There is something in the way Justice Dhananjaya Y Chandrachud delivered his rulings last month that reminded me of Virender Sehwag. Now, it might be strange to compare a sitting Supreme Court judge with a hard-hitting batsman, but there was something in the manner the judge delivered his quotable verdicts that reminded one of crackling shots on a cricket ground. From Aadhar to adultery, from human rights to the entry of women into the Sabarimala temple, there was plenty of stroke play in the mighty pen of the judge.
That reminded me of another public figure, the former Reserve Bank of India governor Raghuram Rajan, who often reminded me of Rahul Dravid. Both Chandrachud and Rajan are now darlings of middle-class liberals. However, apart from their smart looks and learned ways, there is plenty that distinguishes them, and the best way is to draw a parallel with Sehwag and Dravid, two admired cricketers with vastly varying styles. Rajan, like 'The Wall' that he is, has been a man of few words, much dignity, soft-spoken precision and strong character. You have to watch him closely to admire him. Chandrachud, on the other hand, was flamboyant in his glory, and if you don't mind, some of his strokes are way too risky -- even if they hit the ball out of the park. Much like those of Sehwag. Dissenting notes are to court verdicts what a lofted shot is in a cricket match: delight to watch but precarious all the same.
By placing personal liberty above the government's powers to curb fundamental rights in the Aadhaar and Bhima-Koregaon violence case, Chandrachud has been way ahead of his times. He quoted Canadian poet-singer Leonard Cohen to uphold the right to gay sex. His verdict on adultery extensively quotes feminist scholars.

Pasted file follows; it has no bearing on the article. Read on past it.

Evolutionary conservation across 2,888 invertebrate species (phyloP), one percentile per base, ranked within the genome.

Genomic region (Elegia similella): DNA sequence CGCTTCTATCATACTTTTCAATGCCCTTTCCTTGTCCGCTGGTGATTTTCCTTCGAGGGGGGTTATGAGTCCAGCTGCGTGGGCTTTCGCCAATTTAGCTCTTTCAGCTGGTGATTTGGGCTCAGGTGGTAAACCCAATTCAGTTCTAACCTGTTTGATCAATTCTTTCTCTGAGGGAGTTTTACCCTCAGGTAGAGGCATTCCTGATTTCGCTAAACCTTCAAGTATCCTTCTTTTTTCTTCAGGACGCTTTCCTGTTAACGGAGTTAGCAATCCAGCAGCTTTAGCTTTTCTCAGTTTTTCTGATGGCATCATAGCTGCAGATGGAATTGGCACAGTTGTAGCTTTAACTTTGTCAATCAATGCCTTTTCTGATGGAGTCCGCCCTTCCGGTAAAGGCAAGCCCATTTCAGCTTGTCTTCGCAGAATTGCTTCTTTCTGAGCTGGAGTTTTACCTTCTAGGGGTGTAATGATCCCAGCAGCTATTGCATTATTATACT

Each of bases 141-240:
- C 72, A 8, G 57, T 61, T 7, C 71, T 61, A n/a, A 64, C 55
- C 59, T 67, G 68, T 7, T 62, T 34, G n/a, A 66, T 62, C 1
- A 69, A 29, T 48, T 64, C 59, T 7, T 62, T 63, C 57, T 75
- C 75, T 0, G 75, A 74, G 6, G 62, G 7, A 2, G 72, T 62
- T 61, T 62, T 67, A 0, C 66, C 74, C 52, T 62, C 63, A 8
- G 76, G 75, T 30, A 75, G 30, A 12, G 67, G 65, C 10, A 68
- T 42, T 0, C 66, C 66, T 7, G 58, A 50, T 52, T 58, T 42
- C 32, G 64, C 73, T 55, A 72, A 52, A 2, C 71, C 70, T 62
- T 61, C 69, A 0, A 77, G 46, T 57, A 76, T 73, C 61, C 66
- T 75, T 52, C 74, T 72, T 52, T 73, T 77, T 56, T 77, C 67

In that sense, he reminded me of his father, Justice YV Chandrachud, who delivered a controversial verdict on maintenance for a divorced Muslim woman, Shah Bano, in 1985. Not only did the elder Chandrachud uphold payment of maintenance for Shah Bano and overruled the All India Muslim Personal Law Board, he also spoke of the need for a Uniform Civil Code, which is listed among directive principles of the Indian Constitution but not an obligatory law. The then Rajiv Gandhi government, which had a brute majority in parliament, simply overturned the judgment by changing the divorce law for Muslim women. I wonder if that was a case of judicial overreach that resulted in a legislative backlash.
The younger Chandrachud is being cited for how he overturned his own father's ruling regarding the decriminalisation of adultery under Section 497 of the Indian Penal Code. The son also overturned his father's verdict of privacy not being a fundamental right. However, like his father in the Shah Bano case, he seems to think well ahead of his times. My fear is that like in the Shah Bano case, an overzealous judge may unleash a backlash. Just as a good batsman should look at the field placings before playing a shot, a judge is perhaps wiser choosing his words carefully because the hard fact is that social and political realities have to be borne in mind to avoid the kind of backlash the Shah Bano verdict resulted in. It is true that we have come a long way since then to have an Ordinance passed to strike down the "triple talaq" divorce among Muslims. But then, the society seems ready for it now.